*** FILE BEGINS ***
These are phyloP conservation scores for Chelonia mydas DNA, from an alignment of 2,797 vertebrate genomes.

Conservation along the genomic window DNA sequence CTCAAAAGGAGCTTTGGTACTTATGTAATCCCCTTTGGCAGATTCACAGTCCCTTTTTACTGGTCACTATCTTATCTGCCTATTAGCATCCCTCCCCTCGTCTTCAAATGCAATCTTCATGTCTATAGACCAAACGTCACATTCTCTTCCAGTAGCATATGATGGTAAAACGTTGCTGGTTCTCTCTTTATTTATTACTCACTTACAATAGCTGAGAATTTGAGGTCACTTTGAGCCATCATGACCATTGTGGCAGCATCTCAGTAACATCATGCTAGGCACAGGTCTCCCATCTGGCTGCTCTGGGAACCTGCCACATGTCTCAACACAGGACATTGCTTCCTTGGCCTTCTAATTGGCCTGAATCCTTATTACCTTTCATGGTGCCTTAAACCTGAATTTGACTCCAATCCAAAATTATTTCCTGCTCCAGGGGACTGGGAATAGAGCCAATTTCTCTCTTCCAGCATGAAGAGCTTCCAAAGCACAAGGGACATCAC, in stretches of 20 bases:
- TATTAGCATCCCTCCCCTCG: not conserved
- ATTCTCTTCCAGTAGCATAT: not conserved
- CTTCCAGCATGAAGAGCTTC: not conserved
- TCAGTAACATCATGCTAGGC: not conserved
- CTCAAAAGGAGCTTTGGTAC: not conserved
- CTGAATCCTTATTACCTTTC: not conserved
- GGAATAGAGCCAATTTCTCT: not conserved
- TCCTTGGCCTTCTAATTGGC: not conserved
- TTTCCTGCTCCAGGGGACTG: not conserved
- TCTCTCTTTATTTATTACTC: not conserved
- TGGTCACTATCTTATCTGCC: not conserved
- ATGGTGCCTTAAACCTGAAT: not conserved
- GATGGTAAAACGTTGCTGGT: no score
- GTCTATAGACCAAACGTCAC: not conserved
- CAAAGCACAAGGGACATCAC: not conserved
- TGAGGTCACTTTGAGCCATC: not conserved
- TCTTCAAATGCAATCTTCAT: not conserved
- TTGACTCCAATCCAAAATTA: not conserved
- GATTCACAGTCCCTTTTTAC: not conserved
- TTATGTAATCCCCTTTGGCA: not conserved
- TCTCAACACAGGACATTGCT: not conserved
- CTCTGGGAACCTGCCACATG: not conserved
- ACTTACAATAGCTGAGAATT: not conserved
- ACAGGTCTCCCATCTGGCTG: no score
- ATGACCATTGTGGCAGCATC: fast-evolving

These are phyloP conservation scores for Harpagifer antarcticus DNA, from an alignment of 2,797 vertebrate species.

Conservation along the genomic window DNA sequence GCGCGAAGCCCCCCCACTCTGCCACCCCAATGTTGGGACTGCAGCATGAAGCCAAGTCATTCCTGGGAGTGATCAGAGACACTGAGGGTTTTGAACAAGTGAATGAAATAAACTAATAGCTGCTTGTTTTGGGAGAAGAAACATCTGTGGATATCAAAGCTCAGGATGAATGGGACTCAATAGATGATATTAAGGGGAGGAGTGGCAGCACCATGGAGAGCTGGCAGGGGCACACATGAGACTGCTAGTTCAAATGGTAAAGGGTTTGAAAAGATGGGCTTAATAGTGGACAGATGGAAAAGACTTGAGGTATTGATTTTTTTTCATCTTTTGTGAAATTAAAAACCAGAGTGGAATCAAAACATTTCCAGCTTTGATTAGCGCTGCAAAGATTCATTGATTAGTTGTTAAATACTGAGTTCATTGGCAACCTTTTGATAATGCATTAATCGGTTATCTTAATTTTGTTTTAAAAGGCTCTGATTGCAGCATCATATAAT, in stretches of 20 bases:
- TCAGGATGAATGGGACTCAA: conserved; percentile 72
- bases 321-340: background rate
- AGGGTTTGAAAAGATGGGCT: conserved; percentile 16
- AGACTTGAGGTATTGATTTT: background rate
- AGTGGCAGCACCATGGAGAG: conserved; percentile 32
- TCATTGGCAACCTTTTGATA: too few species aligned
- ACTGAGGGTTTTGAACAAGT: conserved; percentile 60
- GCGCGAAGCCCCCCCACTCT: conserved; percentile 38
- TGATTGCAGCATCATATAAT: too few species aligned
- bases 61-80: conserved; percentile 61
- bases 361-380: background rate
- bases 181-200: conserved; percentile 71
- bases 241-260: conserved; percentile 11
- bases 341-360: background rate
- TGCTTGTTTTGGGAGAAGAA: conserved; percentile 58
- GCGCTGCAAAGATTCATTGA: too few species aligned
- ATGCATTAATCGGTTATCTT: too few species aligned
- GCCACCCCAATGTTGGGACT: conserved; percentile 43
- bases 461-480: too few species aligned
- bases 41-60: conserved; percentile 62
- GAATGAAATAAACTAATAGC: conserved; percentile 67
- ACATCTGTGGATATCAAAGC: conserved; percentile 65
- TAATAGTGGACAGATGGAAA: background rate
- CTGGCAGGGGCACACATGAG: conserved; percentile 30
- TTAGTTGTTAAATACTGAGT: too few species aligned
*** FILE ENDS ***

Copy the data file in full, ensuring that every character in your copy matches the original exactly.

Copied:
These are phyloP conservation scores for Chelonia mydas DNA, from an alignment of 2,797 vertebrate genomes.

Conservation along the genomic window DNA sequence CTCAAAAGGAGCTTTGGTACTTATGTAATCCCCTTTGGCAGATTCACAGTCCCTTTTTACTGGTCACTATCTTATCTGCCTATTAGCATCCCTCCCCTCGTCTTCAAATGCAATCTTCATGTCTATAGACCAAACGTCACATTCTCTTCCAGTAGCATATGATGGTAAAACGTTGCTGGTTCTCTCTTTATTTATTACTCACTTACAATAGCTGAGAATTTGAGGTCACTTTGAGCCATCATGACCATTGTGGCAGCATCTCAGTAACATCATGCTAGGCACAGGTCTCCCATCTGGCTGCTCTGGGAACCTGCCACATGTCTCAACACAGGACATTGCTTCCTTGGCCTTCTAATTGGCCTGAATCCTTATTACCTTTCATGGTGCCTTAAACCTGAATTTGACTCCAATCCAAAATTATTTCCTGCTCCAGGGGACTGGGAATAGAGCCAATTTCTCTCTTCCAGCATGAAGAGCTTCCAAAGCACAAGGGACATCAC, in stretches of 20 bases:
- TATTAGCATCCCTCCCCTCG: not conserved
- ATTCTCTTCCAGTAGCATAT: not conserved
- CTTCCAGCATGAAGAGCTTC: not conserved
- TCAGTAACATCATGCTAGGC: not conserved
- CTCAAAAGGAGCTTTGGTAC: not conserved
- CTGAATCCTTATTACCTTTC: not conserved
- GGAATAGAGCCAATTTCTCT: not conserved
- TCCTTGGCCTTCTAATTGGC: not conserved
- TTTCCTGCTCCAGGGGACTG: not conserved
- TCTCTCTTTATTTATTACTC: not conserved
- TGGTCACTATCTTATCTGCC: not conserved
- ATGGTGCCTTAAACCTGAAT: not conserved
- GATGGTAAAACGTTGCTGGT: no score
- GTCTATAGACCAAACGTCAC: not conserved
- CAAAGCACAAGGGACATCAC: not conserved
- TGAGGTCACTTTGAGCCATC: not conserved
- TCTTCAAATGCAATCTTCAT: not conserved
- TTGACTCCAATCCAAAATTA: not conserved
- GATTCACAGTCCCTTTTTAC: not conserved
- TTATGTAATCCCCTTTGGCA: not conserved
- TCTCAACACAGGACATTGCT: not conserved
- CTCTGGGAACCTGCCACATG: not conserved
- ACTTACAATAGCTGAGAATT: not conserved
- ACAGGTCTCCCATCTGGCTG: no score
- ATGACCATTGTGGCAGCATC: fast-evolving

These are phyloP conservation scores for Harpagifer antarcticus DNA, from an alignment of 2,797 vertebrate species.

Conservation along the genomic window DNA sequence GCGCGAAGCCCCCCCACTCTGCCACCCCAATGTTGGGACTGCAGCATGAAGCCAAGTCATTCCTGGGAGTGATCAGAGACACTGAGGGTTTTGAACAAGTGAATGAAATAAACTAATAGCTGCTTGTTTTGGGAGAAGAAACATCTGTGGATATCAAAGCTCAGGATGAATGGGACTCAATAGATGATATTAAGGGGAGGAGTGGCAGCACCATGGAGAGCTGGCAGGGGCACACATGAGACTGCTAGTTCAAATGGTAAAGGGTTTGAAAAGATGGGCTTAATAGTGGACAGATGGAAAAGACTTGAGGTATTGATTTTTTTTCATCTTTTGTGAAATTAAAAACCAGAGTGGAATCAAAACATTTCCAGCTTTGATTAGCGCTGCAAAGATTCATTGATTAGTTGTTAAATACTGAGTTCATTGGCAACCTTTTGATAATGCATTAATCGGTTATCTTAATTTTGTTTTAAAAGGCTCTGATTGCAGCATCATATAAT, in stretches of 20 bases:
- TCAGGATGAATGGGACTCAA: conserved; percentile 72
- bases 321-340: background rate
- AGGGTTTGAAAAGATGGGCT: conserved; percentile 16
- AGACTTGAGGTATTGATTTT: background rate
- AGTGGCAGCACCATGGAGAG: conserved; percentile 32
- TCATTGGCAACCTTTTGATA: too few species aligned
- ACTGAGGGTTTTGAACAAGT: conserved; percentile 60
- GCGCGAAGCCCCCCCACTCT: conserved; percentile 38
- TGATTGCAGCATCATATAAT: too few species aligned
- bases 61-80: conserved; percentile 61
- bases 361-380: background rate
- bases 181-200: conserved; percentile 71
- bases 241-260: conserved; percentile 11
- bases 341-360: background rate
- TGCTTGTTTTGGGAGAAGAA: conserved; percentile 58
- GCGCTGCAAAGATTCATTGA: too few species aligned
- ATGCATTAATCGGTTATCTT: too few species aligned
- GCCACCCCAATGTTGGGACT: conserved; percentile 43
- bases 461-480: too few species aligned
- bases 41-60: conserved; percentile 62
- GAATGAAATAAACTAATAGC: conserved; percentile 67
- ACATCTGTGGATATCAAAGC: conserved; percentile 65
- TAATAGTGGACAGATGGAAA: background rate
- CTGGCAGGGGCACACATGAG: conserved; percentile 30
- TTAGTTGTTAAATACTGAGT: too few species aligned